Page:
Sept 24th, 2018
The aim of this post is to tell you about the drawing practice I’ve started to prepare myself for inktober this year. If you haven’t read my previous post on what I’m doing for inktober you can read it here.
Anatomy has always been a huge challenge for me. For years I’ve been trying to improve and while there has been progress there are a lot of areas I still haven’t improved in, at all. So after watching a lot of videos and reading a lot of books. It all came down to a lack of patience and an unwillingness to practice the basics.
Now what are the basics. From my knowledge these are what they are
The most basic part of developing good anatomy skills. What I’ve learned is this practice differs according to what you’re trying to learn. I will be focusing only on the movement of the pose. If you have been practising drawing anatomy for a while but still find your poses very stiff or not relatable at all then it is suggested you practice this. The focus is only on the motion . ITS HOW THE POSE FEELS NOT HOW IT LOOKS.
However, this isn’t that easy, especially if you’ve made a lot of works copying references since you’re always focusing on the tiny details or trying to get the drawing to look just like the image you’re copying. I know, cause when I tried to do it, it was so hard. My mind kept telling me this isnt how it looks and its so hard to go against what you’ve been practicing for so long but I believe this part is fundamental to improving your skills in anatomy. I’m following this video by Proko. BUT BEFORE THAT you should know gesture is and I recommend this video to help you understand
Stick man vs.Contour man this is also something you should go through for another approach on gesture drawing
Once you’ve gotten used to identifying the flow of movement its time to add mass to the figure. You’ll need to learn how the muscle groups work for this to work. If you’ve tried leaning anatomy before then you have already seen multiple variations of the mannequin that people use to build their figures.
These videos by Jazza, Sycra, Proko go through their process. Whichever model you choose its important you know how they’ve simplified the body. If you’re using their models then when you’re trying to block in the figure remember how they dealt with each muscle group and bone structure so that you’re able to apply it to any pose. If you can’t find any of their models usable you may amke your own but you can’t really simplify figures when you’re starting out. Maybe after practicing a while with their models, analyse why it doesn’t work and then try to modify the mannequin accordingly.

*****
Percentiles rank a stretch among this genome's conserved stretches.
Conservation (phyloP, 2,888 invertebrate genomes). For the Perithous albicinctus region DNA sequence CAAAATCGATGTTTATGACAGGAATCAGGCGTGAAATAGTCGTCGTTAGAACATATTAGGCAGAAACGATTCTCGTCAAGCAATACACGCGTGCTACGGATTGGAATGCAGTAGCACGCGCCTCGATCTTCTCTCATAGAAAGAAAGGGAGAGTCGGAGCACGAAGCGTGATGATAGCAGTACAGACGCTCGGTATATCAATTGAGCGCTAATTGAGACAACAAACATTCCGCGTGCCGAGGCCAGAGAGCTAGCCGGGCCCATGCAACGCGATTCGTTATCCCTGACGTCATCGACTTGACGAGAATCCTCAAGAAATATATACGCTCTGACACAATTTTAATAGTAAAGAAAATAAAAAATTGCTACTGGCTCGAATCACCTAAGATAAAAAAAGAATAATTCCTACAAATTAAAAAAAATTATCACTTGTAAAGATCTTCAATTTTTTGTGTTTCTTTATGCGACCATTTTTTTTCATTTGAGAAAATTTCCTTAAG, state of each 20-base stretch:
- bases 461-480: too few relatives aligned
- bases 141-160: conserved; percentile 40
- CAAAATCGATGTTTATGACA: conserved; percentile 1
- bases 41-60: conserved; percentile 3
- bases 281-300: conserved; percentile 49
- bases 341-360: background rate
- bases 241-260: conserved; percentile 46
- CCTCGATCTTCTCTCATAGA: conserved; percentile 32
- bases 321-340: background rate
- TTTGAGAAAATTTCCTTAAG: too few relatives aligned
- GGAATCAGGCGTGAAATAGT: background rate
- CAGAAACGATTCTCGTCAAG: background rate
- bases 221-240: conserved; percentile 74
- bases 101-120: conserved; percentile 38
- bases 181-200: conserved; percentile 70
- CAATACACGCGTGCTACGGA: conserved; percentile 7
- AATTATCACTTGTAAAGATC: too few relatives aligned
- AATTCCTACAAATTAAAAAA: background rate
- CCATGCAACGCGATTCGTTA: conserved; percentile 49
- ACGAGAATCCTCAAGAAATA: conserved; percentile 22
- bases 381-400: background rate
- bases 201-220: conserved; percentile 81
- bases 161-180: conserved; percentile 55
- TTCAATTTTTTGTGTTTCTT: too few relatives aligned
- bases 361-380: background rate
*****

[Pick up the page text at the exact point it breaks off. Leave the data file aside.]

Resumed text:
I personally have not reached this stage as I write this, I am still focusing on finding the movement of the pose. You can be sure however, that as soon as I reach this part I will be making detailed notes on how to handle it
Adding in the muscle groups
Its time to flesh out the details. Don’t rush to get to this step. Unless you’re comfortable drawing the block figure in any position you won’t find it easy or satisfying when you add in the muscle groups. Take the time and learn it slowly. DON’T RUSH. Speaking from personal experience, I rushed and now I’m investing all my time in learning the basics again. The current plan of action for me is to do 100 poses as gestures for 100 days (starting 23rd Sept,2018) . More on that in another blog post
Dynamic Anatomy by Burne Hogarth is an amazing book which deals with this. Figure Drawing For All Its Worth by Andrew Loomis is another book which touches this subject really well.
Again due to my lack of knowledge on the topic I won’t be going too in depth into this. There is a lot of great content out there by many amazing artists. Just google and you’ll wind up with so many resources you won’t even know where to start. I personally believe its impossible to go wrong with Andrew Loomis even though there are quite a few who say that his books are outdated, I haven’t come across
any other author who discusses concepts in such detail.
Lighting and Clothing
This is like the final touches. Again completely inexperienced to talk about this subject. This book by James Gourney is one of the most recommended books to study lighting by many artists. There are also many amazing tutorials available on the internet for you to study. Again Andrew Loomis touches on this topic in his book Successful Drawing as well as Figure Drawing For All Its Worth. There are other ways recommended by many artists to study lighting and that is Master Studies. Not something I’ve practised ,yet , so I’ll link to this post by CG Cookie which will tell you all you need to know on learning how to do master studies.
As for clothing. there are tutorials on Pinterest that tell how the folds of the cloths should be in accordance to the figure pose. Again master studies can be applied here as well. Dynamic Wrinkles and Drapery by Burnes Hogarth is an excellent book on the topic of clothing as well.
And with that I’ll end this blog post. Due to my inability to speak about many of the topics covered I’ve linked to various other resources that can help you. And that’s what I want to convey through this blog. Its about how I build up my experience but I also want to try and provide value to as many of my readers as possible. You can be sure I;ll have in depth tutorials for each of the topics I’ve covered as soon as I reach that level,
As always guys, leave me a comment and tell me how I did, if any of you learned anything, how I could deliver my content better, or any tips you have. Subscribe to this blog so that you don’t miss out on any content and I will see you in the next post